William Saletan claims that Sen. John Edwards is copying Bill Clinton’s winning message. Perhaps. What he certainly is doing is making a potent talking point work, i.e. effectively delivering a sound bite into sound bite culture.
Let’s consider one of the questions Edwards was asked on the Today show yesterday: “Why are you running for president?” Now, this is a perfectly reasonable question. A perfectly reasonable answer would, however, require more than a few seconds to deliver. The problem is that today’s candidates don’t have more than a few seconds. So, the question, asked as part of a TV interview, is absurd.
So how do you handle it? Here’s Edwards’ response: “Because I will be a champion for regular people in the White House every day.” That’s not bad considering the absurdity of the question.
The future tense of the verb “to be” suggests inevitability. I find it interesting he did not use “want to.” The noun “champion” is loaded with positive cultural capital. The idea of “regular people” plays on populist and progressive tendencies among Democrats. Stressing the site of his championing–the White House–reinforces the idea that power has a legitimate location that requires consent of the governed to attain. And the term “every day” punctuates the Trumanesque notion that the president is a servant of the people.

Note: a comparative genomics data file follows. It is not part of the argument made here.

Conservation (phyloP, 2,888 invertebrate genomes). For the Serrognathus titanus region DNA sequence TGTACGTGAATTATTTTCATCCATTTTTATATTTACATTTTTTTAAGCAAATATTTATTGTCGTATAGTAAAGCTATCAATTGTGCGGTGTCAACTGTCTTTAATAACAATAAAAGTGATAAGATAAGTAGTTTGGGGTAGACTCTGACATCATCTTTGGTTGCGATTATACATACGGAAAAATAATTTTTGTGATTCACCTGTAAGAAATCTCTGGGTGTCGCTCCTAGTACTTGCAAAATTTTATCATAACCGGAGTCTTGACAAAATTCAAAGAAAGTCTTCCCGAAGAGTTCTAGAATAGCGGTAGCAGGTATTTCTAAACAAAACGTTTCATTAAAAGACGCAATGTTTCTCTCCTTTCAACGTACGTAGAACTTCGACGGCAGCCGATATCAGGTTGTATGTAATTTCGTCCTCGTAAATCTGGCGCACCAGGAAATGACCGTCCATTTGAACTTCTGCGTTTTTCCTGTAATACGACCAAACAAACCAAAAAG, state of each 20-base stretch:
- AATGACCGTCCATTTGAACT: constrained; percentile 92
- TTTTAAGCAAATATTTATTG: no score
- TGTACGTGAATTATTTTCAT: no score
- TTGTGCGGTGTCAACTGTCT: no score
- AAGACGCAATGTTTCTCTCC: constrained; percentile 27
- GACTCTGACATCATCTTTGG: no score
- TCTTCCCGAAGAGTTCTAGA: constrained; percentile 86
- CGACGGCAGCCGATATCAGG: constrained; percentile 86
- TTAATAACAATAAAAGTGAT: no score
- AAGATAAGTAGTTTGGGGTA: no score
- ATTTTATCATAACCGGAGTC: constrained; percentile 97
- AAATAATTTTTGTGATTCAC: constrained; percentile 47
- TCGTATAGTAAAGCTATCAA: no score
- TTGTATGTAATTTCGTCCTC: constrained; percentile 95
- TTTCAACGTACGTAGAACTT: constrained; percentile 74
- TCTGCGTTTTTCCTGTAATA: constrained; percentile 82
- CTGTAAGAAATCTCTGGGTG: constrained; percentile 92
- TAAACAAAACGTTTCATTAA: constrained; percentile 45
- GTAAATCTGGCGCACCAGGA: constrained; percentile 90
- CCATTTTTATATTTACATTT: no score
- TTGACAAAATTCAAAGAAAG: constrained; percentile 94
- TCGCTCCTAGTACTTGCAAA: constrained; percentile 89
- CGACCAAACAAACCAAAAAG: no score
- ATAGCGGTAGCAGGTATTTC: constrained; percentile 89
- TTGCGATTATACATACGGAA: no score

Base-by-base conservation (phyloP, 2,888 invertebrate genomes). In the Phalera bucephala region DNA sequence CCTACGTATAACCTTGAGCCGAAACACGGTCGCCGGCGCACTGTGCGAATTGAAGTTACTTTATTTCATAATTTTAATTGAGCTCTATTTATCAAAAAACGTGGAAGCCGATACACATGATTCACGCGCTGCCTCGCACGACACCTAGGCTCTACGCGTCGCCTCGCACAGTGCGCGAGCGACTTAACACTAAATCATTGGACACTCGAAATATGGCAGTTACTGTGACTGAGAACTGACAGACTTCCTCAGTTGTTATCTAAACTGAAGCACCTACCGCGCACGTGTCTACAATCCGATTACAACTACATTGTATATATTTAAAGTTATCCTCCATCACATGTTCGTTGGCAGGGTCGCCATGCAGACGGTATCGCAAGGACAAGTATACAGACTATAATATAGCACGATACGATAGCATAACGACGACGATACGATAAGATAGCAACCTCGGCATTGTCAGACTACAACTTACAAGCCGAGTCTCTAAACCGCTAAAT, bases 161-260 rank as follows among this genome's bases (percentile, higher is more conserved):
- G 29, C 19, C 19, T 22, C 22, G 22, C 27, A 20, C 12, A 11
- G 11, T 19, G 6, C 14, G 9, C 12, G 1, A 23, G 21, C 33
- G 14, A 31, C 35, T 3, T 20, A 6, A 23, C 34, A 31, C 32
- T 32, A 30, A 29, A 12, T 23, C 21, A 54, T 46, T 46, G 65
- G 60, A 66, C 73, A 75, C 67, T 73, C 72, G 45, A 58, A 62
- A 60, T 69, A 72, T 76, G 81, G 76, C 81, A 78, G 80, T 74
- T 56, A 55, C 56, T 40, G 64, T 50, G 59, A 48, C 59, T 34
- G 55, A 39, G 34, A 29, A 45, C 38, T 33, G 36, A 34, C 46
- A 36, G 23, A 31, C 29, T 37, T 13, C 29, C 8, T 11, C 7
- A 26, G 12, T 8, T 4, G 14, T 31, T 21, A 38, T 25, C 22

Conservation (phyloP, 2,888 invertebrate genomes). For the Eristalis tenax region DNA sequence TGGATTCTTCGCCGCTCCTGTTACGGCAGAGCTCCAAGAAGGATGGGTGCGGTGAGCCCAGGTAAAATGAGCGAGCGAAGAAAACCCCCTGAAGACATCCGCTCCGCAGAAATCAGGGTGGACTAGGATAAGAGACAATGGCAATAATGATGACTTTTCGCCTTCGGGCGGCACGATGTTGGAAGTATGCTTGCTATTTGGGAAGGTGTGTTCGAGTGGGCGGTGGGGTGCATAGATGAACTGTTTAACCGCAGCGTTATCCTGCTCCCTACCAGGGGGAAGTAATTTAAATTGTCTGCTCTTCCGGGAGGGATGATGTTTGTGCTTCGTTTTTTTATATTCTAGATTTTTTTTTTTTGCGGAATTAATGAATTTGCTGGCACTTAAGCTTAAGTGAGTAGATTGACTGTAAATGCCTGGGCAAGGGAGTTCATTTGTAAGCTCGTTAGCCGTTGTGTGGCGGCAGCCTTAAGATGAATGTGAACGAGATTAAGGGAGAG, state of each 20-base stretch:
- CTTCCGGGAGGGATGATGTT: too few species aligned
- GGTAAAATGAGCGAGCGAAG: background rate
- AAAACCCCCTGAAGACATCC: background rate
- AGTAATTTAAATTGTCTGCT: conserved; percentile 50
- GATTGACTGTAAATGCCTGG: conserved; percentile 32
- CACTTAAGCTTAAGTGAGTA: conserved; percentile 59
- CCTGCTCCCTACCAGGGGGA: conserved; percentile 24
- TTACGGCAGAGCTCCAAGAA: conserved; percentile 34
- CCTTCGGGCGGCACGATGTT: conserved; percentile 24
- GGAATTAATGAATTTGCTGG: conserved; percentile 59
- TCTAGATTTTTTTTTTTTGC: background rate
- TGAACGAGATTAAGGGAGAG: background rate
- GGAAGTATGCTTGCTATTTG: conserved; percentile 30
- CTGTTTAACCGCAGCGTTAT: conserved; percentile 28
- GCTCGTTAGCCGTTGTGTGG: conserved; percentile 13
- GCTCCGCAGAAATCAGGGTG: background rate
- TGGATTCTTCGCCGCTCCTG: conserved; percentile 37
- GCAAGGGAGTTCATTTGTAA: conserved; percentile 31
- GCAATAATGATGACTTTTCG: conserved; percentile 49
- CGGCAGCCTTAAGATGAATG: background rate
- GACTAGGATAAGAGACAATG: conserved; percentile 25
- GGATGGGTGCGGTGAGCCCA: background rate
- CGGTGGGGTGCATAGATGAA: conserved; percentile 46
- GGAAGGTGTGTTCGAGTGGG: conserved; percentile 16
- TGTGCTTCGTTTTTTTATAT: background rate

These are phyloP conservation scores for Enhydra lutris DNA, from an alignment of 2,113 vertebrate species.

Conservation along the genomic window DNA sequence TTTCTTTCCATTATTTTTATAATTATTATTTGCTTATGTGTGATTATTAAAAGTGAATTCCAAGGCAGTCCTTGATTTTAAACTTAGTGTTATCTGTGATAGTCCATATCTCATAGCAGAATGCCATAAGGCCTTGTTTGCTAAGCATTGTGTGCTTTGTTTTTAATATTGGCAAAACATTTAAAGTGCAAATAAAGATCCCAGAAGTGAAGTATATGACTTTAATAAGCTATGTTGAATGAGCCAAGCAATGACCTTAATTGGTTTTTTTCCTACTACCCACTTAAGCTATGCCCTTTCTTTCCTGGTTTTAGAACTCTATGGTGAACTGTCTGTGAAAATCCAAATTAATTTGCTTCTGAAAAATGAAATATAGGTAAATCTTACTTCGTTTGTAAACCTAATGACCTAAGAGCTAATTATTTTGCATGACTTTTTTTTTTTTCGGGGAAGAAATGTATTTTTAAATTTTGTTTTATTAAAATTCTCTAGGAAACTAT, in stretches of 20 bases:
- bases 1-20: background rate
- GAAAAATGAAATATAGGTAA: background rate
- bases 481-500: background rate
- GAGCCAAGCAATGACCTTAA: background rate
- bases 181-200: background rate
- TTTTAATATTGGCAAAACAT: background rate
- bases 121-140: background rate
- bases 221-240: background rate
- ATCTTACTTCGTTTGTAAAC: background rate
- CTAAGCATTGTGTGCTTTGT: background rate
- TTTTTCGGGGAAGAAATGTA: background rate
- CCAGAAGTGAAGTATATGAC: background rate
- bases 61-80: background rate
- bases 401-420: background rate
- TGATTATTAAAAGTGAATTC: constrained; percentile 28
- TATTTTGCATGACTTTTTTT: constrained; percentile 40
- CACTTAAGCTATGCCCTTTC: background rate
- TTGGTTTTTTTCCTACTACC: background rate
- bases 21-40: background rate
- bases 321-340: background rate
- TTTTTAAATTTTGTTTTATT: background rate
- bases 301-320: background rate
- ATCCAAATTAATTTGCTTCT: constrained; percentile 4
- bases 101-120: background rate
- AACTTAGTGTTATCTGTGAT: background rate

Saletan then uses the rhetorical question to argue that Edwards’ message control is clearly superior to his likely Democratic opponents: “Quick, what’s John Kerry all about? Tom Daschle? Joe Lieberman? Call me back when you’ve got it down to a sentence.”
UPDATE (11:10 a.m.): John Hood thinks the other Democrats in the race should take Edwards more seriously. But what about the Republicans?